Recent research in mice has indicated that induction of IgA following systemic immunization with flagellin from Salmonella enterica serovar Typhimurium is considered to be dependent on the capacity of monomeric flagellin to stimulate toll-like receptor 5 (TLR5) signalling in specific intestinal dendritic cells . Another study in mice has also shown that the magnitude of the response to flagellin as an antigen is also TLR5-dependent . There is 79% amino acid homology between the bovine (NP_001035591.1) and human (NP_003259.2) TLR5 sequences. In cattle (Bos taurus), there are specific changes in both the extracellular domain and the TIR domain in TLR5 in comparison to other mammalian sequences . For example, codon S268 has been positively selected in the artiodactyl clade  and is within the LRR9 loop region identified by Yoon et al.  as being particularly important in the TLR5 interaction with the N- and C-terminal helices of the flagellin D1 domain. Variation in the human and murine amino acids at this site (TLR5 268) has also been shown to at least partially account for differences between these species in their interactions with flagellins . With the addition of further artiodactyla TLR5 sequences we have identified a further potentially functional change in bovine TLR5 at position 798 in the TIR region, which in most species including humans and mice is a tyrosine, but in cattle and other ruminants is a Phenylalanine. It has been suggested that Tyr798 plays an important role in TLR5 signaling as mutation of murine TLR5 Tyr798 to Leu798 resulted in negligible capacity to signal in response to flagellin . Very recent work demonstrated that bovine TLR5 transfected into HEK293T cells did not appear to signal. However there was some indication of P38 phosphorylation in bovine macrophages following addition of flagella although there was no indication as to whether this was TLR5-dependent . Taken together, it is unclear whether TLR5 is functionally important in the recognition of flagellin in cattle.
Nonetheless, systemic immunization in cattle with H7 flagellin induces IgA responses [3,8] in line with similar murine responses to flagellin that were dependent on TLR5 [20,21,23]. This might indicate that these bovine IgA responses are also TLR5-dependent and that bovine TLR5 is functional despite variation in the ectodomain and the TIR domain. To test this we have transfected bovine TLR5 (bTLR5) clones into both human HEK293 and bovine EBL cells and analysed responses following stimulation with wild type H7 and with flagellins engineered to contain site-specific mutations in the TLR5-binding domains. We also investigated gene expression and CXCL8 secretion from bovine peripheral blood monocyte-derived macrophages following addition of H7 flagellin, with and without siRNA knock-down of bovine TLR5 expression. Finally, immunization studies were carried out in cattle comparing stimulation of mucosal humoral responses following systemic delivery of H7 flagella and a variant with reduced capacity to stimulate TLR5.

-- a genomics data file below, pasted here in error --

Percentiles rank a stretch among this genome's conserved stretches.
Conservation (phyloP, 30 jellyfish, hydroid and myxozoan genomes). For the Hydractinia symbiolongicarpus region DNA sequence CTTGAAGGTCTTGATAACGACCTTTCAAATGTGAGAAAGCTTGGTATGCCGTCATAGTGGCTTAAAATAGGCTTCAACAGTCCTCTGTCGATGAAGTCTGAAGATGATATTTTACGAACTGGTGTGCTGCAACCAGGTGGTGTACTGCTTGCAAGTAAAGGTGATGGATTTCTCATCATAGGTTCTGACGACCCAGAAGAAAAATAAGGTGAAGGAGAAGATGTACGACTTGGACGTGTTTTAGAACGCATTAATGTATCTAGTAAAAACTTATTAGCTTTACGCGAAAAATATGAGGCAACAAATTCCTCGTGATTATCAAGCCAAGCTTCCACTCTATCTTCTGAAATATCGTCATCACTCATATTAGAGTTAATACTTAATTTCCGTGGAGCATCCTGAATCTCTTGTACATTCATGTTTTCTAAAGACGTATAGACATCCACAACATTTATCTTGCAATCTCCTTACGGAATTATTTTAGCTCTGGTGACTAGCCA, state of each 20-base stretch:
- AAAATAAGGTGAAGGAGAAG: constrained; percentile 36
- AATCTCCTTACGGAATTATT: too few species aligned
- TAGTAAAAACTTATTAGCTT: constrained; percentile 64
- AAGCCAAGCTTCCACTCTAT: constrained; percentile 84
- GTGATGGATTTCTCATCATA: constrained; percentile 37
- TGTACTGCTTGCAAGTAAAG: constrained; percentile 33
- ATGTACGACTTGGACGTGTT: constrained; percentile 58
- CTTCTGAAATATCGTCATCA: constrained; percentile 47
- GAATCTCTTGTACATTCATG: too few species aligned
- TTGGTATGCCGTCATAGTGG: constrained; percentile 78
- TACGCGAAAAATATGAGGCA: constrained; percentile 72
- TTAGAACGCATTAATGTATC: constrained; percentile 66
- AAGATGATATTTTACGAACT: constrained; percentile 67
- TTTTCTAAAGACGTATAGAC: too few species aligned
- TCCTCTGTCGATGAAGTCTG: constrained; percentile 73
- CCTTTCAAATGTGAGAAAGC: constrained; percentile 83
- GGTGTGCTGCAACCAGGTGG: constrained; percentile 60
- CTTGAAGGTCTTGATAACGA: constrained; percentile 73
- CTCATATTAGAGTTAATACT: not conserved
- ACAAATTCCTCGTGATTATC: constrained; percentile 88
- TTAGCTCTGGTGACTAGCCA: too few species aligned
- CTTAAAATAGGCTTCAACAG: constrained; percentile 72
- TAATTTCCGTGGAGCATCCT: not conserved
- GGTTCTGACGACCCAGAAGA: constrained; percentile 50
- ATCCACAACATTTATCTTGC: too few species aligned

Flagella expression and purification
Bacterial strains used in the study
TUV93-0 ΔfliC transformed with pEW7 (fliC H7 )
TUV93-0 ΔfliC fliC transformed with pAT12
TUV93-0 ΔfliC fliC transformed with pAT13
TUV93-0 ΔfliC fliC transformed with pAT14
TUV93-0 ΔfliC fliC transformed with pAT15
TUV93-0 ΔfliC fliC transformed with pAT16
For acid preparation 1 M HCl was added on a stirring platform until a pH ~ 2 was reached and stirred for 30 min. The preparations were centrifuged at 5000 × g for 30 min. The supernatants were transferred and neutralised with 1 M NaOH. The volume of supernatants was measured and (NH4)2SO4 added to 2.67 M (35.2 g/100 mL) and left overnight at 4 °C. Then the preparations were centrifuged at 15 000 × g at 4 °C for 15 min. The supernatants were discarded and pellets suspended in PBS (2 mL for an original litre of culture). Flagella preparations were dialysed overnight three times at 4 °C in at 500-1000 volumes of PBS and stored at −20 °C.